“They led the league in first downs, they led the league in time of possession, led the league in third-down conversions, all things you need to do,” Stoops said. “Even if you’re not scoring, you’re moving the ball and you’re taking away opportunities from the other team.”
One year later, Leach took his own coaching job at Texas Tech and compiled a staff that included Dana Holgorsen, Sonny Dykes and Art Briles. From there, the wave began to form. Fifteen years later, Holgorsen is at West Virginia, Dykes at Cal, Briles at Baylor. Texas Tech’s Kliff Kingsbury, a former quarterback under Leach, is entering his third season at his alma mater. Another former Tech quarterback, Sonny Cumbie, is helping run the offense at TCU.
“Boom,” Holgorsen says, “It just started to spread.”
The evolution has continued. A few years ago, Mumme says, Holgorsen implemented a zone-read running attack that dramatically changed the offense. Other coaches, like Leach, are still throwing the ball 60 times per game. But the central concept and attitude remains the same, as do many of the sets and plays.
Which begs an interesting question: The Air Raid was designed to be an equalizer for less talented teams. But if everybody is now running it, what does that mean for a school like Kansas?
“Back then, we had a schematic advantage,” Holgorsen says. “There isn’t any schematic advantage now. There’s not. There’s nothing I can do, offensively, that Kansas or TCU or Baylor or Texas Tech or Oklahoma or Oklahoma State can’t do, because it’s all the same offense.”
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Likens stepped onto a KU practice field earlier this month and began installing his own version of the Air Raid offense. The process took three days — an old trick picked up years ago from Mumme. On the fourth day, the players repeated what they learned on Day 1.
In certain moments, with five quarterbacks spread across the field, the drills don’t look so different from what was once run at Kentucky or Texas Tech. Likens, who spent the previous two seasons as a receivers coach at Cal, wears sunglasses and a baseball cap, calling out instructions as the quarterbacks and receivers work on the drill.
Likens is hesitant to use the Air Raid tag. As a young coach in the early 1990s, he worked at North Alabama, a rival of Valdosta State, and to him, the Air Raid remains the offense that Mumme and Leach ran then.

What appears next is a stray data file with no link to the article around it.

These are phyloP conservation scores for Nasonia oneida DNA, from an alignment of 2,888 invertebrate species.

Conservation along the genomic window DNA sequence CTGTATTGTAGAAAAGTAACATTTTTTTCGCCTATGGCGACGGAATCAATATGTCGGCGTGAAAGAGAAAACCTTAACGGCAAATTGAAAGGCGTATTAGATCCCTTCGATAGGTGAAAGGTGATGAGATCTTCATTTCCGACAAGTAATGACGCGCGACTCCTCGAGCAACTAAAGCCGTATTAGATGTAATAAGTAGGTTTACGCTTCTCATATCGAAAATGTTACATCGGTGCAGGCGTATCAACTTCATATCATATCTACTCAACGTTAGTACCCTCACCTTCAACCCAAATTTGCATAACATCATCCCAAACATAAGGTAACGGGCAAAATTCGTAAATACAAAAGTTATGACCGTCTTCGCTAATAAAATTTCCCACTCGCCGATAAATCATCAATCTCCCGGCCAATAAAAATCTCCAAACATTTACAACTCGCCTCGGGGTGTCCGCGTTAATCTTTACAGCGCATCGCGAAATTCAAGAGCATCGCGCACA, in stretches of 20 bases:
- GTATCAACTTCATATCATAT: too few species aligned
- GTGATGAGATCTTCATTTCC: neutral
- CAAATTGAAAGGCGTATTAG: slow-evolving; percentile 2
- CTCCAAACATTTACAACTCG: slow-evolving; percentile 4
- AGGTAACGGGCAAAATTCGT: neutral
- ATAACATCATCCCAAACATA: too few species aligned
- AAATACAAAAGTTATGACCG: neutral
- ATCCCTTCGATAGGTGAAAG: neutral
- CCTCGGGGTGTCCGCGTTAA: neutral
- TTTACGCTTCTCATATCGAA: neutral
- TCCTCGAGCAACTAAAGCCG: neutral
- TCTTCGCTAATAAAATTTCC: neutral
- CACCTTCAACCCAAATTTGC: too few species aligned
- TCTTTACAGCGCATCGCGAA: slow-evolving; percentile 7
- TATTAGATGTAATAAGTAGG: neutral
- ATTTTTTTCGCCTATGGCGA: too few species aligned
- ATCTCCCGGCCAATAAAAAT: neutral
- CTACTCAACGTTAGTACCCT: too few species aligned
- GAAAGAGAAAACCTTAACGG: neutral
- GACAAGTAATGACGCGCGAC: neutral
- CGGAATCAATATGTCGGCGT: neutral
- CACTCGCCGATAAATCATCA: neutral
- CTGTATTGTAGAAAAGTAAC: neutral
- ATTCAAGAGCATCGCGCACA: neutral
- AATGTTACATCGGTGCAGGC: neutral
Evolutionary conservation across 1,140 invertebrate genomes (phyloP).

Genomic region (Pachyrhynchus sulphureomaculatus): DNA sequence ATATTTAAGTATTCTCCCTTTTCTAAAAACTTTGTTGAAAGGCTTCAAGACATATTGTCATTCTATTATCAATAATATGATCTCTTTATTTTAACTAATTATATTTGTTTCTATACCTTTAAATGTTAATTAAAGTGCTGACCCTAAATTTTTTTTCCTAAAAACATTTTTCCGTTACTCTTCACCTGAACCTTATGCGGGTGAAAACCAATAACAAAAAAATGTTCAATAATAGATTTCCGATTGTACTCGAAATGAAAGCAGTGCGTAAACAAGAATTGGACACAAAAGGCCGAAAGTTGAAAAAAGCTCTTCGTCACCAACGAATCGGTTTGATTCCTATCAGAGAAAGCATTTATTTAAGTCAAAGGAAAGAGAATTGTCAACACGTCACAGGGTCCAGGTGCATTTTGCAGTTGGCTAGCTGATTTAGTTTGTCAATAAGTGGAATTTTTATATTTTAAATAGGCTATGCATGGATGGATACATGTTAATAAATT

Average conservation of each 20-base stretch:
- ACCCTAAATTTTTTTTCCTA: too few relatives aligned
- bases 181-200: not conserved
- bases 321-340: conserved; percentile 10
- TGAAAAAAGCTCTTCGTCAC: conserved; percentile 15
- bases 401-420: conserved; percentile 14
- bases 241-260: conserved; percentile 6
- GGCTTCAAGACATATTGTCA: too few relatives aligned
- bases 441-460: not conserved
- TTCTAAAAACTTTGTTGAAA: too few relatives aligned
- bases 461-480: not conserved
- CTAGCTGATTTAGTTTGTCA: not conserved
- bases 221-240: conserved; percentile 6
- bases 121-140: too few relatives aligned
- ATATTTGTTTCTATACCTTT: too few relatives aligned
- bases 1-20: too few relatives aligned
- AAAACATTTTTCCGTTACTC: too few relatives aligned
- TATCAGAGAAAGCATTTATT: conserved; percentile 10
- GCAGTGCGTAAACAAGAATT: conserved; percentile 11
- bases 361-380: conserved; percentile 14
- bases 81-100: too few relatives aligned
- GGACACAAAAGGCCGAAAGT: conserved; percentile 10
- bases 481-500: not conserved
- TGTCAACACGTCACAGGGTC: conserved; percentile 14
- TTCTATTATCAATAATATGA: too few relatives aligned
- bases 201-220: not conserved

“It’s evolved so much since then,” Likens says. “It’s not quite the same offense.”
The tag can also create a misperception. Nine years ago, when Likens worked as an offensive coordinator at Central Connecticut State, his offense led the Division I-AA in rushing yards. Just because an offense is part of the Air Raid tree doesn’t mean it won’t run the ball.
But the attitude is familiar. Beaty has promised an up-tempo system at Kansas, and he remains committed to the mission. During preseason camp, Beaty was asked if his team’s talent deficiencies would affect the the Jayhawks’ offensive game plans. Wouldn’t a rebuilding team like Kansas be better off slowing the game down?
“We won’t shorten the game,” Beaty says. “That’s not how we play the game. We’re going to continue to stay who we are because that’s how we practice every day.”
The Jayhawks will crank up the tempo. They will spread the field. They will apply pressure to the defense. They will likely run Mesh a few times, too. They will, in Beaty’s words, run an offense that traffics in fun, in constant energy.
“Back in the day, football was two hours of intense war,” says Likens, who comes across as likable even while screaming at his players. “You were looking over your shoulder (while) coaching. The players got chewed out. You got chewed out. Everybody was getting chewed out. Now, it’s like, you’re going so fast … you don’t have time to be so intense. So it seems like it’s a little bit more upbeat, a little more energetic, a little more fun.”
This, Mumme says, is part of the Air Raid attitude. Like Don Henley and the Eagles, you rep and you rep and you rep, and you master what you can. Pretty soon, you find the right sound.
“You go to Kansas,” Mumme says, “and you do it with the right attitude, that we’re going to attack, that we’re not afraid to try new things … it’ll draw the players that can make a difference.”